A male manatee nudges a female with a gentle touch on her forehead. Nikon d7200 in Subal housing/8″ dome/Tokina 10-17/natural light. March 2018, Three Sisters Springs, Crystal River, Florida.You may have seen news photos or video of groups of manatees matingContinue reading →
Lovely blue spring water with adorable pudgy wrinkly faces and warm Florida rainbow sunlight? Sign me up! That’s what one who loves manatees dreams about! We are lucky to still have opportunities to experience these charismatic sirens on their own terms.
I’m updating my site with recent manatee photographs from the last two fall/winter seasons: 2016/2017 and 2017/2018. There’s over twenty new images already with more to come. Manatee photography has always been an adventure and a challenge, but I relish the challenge. I’m just glad there are still some opportunities to chronicle the manatee’s antics in pretty conditions.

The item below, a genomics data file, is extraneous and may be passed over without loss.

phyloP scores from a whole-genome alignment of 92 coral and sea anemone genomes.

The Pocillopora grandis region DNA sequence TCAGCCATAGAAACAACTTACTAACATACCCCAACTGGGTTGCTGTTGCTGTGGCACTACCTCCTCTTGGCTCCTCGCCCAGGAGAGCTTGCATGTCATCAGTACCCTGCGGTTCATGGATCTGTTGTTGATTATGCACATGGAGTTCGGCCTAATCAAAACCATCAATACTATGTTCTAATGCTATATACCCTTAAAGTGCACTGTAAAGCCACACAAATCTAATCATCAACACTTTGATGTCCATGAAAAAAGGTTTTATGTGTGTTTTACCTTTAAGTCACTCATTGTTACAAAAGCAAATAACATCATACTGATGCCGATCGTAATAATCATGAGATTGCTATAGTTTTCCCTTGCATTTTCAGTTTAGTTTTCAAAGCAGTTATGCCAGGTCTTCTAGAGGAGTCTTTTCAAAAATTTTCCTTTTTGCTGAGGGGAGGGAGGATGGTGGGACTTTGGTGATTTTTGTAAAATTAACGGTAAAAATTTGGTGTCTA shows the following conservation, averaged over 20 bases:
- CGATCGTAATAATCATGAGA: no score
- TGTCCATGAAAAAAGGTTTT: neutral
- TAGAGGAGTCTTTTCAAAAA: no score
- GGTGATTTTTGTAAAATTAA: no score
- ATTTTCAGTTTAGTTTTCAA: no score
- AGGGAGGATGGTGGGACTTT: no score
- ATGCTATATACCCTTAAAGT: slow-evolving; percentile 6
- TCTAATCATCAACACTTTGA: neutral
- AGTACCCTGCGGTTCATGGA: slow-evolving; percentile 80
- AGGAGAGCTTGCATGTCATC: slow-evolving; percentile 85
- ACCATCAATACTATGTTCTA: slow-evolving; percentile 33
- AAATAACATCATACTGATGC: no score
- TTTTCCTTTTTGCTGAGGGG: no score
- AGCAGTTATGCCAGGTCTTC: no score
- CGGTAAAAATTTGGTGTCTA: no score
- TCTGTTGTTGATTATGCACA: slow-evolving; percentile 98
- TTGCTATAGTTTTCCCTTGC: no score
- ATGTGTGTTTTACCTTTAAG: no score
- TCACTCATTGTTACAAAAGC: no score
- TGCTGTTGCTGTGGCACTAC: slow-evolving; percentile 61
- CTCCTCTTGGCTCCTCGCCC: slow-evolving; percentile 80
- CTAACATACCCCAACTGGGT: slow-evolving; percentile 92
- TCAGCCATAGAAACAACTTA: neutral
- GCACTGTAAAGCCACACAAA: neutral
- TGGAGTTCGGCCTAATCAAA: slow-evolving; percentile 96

Here’s a partial screenshot of my Oceangrant.com site (Portfolio Site link in menu above). If you click on New Images you will see new additions over the next few weeks. All from the last two seasons:
My last post about all the amazing manatees that have made many of my birthdays memorable, drummed up a lot of interest. I thought I’d delineate which manatees and friends showed up on which of my Feb. 11th birthdays these past few years 2011-2018 and tell a bit of the story behind the shots. Of course I’ve seen manatees on birthdays before these years, but this is the best number for an impactful photo collage.
Manatees and Friends who showed up for my Feb. 11th birthdays from 2011 to 2018 years listed below. Three Sisters Springs, Crystal River, FL.